The fundamentals can teach a thing or two

Faculty want their students to succeed, but sometimes the resources they provide aren’t enough to help everyone.

That won’t stop them from implementing new techniques and discussing methods to change the college environment.

The Student Success Committee announced its eleventh annual Student Success Conference at the Academic Senate Meeting on Nov. 6.

Center of Student Success Director and Co-Chair of the Student Success Committee Crystal Kiekel said the conference is rooted from the Basic Skills Initiative. She said it was a “small pot of money that provided us the opportunity to focus on the needs of students who were placing below transfer level English and math.”

The Basic Skills Initiative was previously implemented to focus on students developing fundamental ESL, English, and math study and learning skills. Since then, there has also been an Equity Project that focuses on groups of students who are underserved. These two initiatives acted as stepping stones to the Student Success Conference.

“The Student Success Conference has evolved to not only strengthen those essential skills, but also to talk about issues on how to decrease equity gaps and create a culture of success and equity on this campus,” Kiekel said.

Kiekel said the Student Success Support Program is a categorical fund at the state level that focuses on strengthening the “onboarding” experience of first year college students.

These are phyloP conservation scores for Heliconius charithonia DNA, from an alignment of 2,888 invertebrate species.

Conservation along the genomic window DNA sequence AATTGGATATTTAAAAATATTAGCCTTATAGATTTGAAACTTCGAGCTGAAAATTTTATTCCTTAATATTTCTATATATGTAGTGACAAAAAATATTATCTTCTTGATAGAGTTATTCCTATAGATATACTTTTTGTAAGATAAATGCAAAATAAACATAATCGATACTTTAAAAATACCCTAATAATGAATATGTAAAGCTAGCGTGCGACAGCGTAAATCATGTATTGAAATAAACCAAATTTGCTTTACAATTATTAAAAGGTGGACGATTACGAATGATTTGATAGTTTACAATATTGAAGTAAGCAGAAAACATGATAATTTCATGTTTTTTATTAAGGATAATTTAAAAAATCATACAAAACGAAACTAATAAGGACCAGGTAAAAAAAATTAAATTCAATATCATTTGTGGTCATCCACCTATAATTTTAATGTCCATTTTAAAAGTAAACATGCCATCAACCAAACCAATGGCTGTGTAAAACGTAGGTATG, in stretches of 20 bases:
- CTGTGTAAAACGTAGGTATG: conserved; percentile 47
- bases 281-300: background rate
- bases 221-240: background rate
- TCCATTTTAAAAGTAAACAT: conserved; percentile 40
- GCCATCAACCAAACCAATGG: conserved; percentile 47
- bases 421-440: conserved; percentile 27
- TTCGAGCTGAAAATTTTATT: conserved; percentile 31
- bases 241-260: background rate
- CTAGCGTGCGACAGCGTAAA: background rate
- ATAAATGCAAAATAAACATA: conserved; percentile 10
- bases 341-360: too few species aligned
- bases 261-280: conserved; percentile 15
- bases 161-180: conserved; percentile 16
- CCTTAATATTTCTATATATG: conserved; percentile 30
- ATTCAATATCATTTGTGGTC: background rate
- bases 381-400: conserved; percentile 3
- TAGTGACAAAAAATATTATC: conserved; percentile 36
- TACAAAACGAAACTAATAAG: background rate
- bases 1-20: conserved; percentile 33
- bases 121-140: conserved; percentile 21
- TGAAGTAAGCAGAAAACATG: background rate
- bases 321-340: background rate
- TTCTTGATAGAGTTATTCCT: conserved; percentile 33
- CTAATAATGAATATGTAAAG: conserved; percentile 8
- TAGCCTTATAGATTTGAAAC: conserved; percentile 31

Kiekel said one goal of the conference is to support students in a way that is beneficial to the start of their college careers.

“A lot of data will demonstrate that if students have a strong first year, students are much more likely to complete their studies,” Kiekel said.

Kiekel said the conference is voluntary, but has seen the numbers of participants grow since its start in 2008.

“We started with 30 people 10 years ago, and now we have 250 in attendance from the last time,” Kiekel said.

Faculty Senate Treasurer Angela Belden said the conference serves as a forum to propel students forward.

“It’s absolutely essential for faculty,” Belden said. “It’s such a good way to put the students first and get together with colleagues and discuss what we can do for our students.”

Belden said she looks forward to the upcoming conference.

“I’m super excited about the Student Success Conference,” Belden said. “I love seeing fellow faculty go. I’ve attended every year since I’ve been here at Pierce, and I have never once been disappointed.”

The Student Success Conference will be on Feb. 2, 2018 at Pierce College.

A second item of discussion involved College Outcomes Coordinator Jennifer Moses.

She said General Education Learning Outcomes(GELOs) should be treated and assessed as programs, also known as Program Learning Outcome for General Education (PLO-GE).

Moses said she thinks conceptual clarity is important.

“We should have a clear understanding of all the things we are suppose to assess and not have this weird ‘other’ category just to recognize that IGETC and all those other transfer programs are in fact programs,” Moses said.